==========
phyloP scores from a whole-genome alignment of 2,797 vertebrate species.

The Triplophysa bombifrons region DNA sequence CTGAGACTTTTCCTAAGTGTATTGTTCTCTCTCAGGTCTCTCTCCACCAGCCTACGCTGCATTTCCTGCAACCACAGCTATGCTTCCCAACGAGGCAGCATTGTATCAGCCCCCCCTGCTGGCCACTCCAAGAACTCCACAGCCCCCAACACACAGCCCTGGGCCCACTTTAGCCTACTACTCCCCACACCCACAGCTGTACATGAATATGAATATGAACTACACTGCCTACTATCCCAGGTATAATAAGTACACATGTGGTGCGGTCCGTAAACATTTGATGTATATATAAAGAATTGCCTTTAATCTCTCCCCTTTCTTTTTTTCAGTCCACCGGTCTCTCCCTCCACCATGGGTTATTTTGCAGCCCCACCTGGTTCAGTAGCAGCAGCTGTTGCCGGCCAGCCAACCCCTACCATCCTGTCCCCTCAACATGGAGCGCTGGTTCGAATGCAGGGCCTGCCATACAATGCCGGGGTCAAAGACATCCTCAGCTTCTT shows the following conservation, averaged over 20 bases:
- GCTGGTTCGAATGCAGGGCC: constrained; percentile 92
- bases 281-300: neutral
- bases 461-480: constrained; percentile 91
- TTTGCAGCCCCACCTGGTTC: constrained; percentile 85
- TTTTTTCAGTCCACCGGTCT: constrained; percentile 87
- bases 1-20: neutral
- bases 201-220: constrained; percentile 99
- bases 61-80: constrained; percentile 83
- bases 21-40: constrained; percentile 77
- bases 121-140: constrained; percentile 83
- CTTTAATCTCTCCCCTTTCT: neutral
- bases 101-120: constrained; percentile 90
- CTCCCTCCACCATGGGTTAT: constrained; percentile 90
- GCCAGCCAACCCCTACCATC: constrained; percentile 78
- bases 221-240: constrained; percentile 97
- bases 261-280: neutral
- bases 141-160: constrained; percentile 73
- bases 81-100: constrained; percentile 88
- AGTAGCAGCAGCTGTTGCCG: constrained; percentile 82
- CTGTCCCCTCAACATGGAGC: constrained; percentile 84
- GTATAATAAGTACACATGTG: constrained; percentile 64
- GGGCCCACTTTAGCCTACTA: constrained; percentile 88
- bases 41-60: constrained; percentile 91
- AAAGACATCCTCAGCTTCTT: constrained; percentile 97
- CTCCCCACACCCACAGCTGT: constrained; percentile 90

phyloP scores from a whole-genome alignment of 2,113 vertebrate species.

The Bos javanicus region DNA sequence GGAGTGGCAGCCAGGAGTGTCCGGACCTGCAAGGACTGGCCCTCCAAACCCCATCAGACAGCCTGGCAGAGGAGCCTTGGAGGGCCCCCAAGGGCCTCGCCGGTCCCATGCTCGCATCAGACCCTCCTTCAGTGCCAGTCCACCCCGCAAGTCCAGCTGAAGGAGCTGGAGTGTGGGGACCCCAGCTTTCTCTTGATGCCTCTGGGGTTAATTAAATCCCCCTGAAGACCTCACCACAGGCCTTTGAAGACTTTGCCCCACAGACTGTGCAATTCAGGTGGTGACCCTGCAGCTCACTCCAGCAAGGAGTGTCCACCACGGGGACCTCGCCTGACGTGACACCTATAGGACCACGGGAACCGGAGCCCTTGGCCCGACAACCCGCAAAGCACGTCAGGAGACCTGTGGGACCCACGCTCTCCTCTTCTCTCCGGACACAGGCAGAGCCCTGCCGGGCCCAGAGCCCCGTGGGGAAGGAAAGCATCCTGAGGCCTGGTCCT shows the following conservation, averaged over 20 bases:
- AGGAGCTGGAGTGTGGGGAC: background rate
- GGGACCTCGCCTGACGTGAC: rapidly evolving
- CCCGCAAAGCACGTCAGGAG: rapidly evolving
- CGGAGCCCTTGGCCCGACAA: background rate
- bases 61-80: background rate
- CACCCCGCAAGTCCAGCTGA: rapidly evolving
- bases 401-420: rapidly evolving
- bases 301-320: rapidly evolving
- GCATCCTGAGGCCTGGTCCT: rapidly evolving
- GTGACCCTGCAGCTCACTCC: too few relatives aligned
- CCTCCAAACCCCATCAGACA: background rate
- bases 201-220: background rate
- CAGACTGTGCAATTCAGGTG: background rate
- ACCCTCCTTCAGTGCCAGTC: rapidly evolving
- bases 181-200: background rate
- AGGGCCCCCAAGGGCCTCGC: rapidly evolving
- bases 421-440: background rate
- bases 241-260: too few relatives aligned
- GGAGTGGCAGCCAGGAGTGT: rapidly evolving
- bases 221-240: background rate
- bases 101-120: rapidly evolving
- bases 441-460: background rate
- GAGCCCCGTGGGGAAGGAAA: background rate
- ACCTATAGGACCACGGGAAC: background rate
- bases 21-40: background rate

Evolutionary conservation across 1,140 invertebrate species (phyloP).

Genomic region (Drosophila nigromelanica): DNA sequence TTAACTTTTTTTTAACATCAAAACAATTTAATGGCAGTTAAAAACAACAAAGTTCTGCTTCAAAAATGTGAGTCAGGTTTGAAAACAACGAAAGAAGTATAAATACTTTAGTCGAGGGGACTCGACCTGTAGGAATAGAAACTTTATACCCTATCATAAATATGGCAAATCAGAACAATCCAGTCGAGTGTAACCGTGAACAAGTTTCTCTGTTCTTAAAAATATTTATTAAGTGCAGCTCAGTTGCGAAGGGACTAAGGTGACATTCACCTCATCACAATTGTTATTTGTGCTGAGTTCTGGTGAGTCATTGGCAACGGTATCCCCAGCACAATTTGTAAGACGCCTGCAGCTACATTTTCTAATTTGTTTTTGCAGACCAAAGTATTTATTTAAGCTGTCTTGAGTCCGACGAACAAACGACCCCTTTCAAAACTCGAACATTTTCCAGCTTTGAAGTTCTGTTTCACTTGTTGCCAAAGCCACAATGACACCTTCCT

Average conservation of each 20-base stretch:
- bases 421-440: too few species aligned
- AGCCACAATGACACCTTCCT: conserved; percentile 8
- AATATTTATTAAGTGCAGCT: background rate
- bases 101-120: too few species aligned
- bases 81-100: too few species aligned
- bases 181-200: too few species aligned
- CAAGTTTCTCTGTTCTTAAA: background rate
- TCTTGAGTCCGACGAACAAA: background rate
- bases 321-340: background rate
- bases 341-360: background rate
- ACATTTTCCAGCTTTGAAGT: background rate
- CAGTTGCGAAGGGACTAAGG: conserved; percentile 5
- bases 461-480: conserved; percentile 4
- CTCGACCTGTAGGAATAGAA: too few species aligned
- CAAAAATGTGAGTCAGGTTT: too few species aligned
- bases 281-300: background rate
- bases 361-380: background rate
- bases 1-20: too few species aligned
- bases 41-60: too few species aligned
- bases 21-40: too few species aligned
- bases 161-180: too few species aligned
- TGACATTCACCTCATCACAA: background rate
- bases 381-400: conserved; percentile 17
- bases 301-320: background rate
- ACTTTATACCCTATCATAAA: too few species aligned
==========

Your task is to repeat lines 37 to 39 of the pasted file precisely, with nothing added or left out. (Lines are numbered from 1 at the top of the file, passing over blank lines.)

- bases 301-320: rapidly evolving
- GCATCCTGAGGCCTGGTCCT: rapidly evolving
- GTGACCCTGCAGCTCACTCC: too few relatives aligned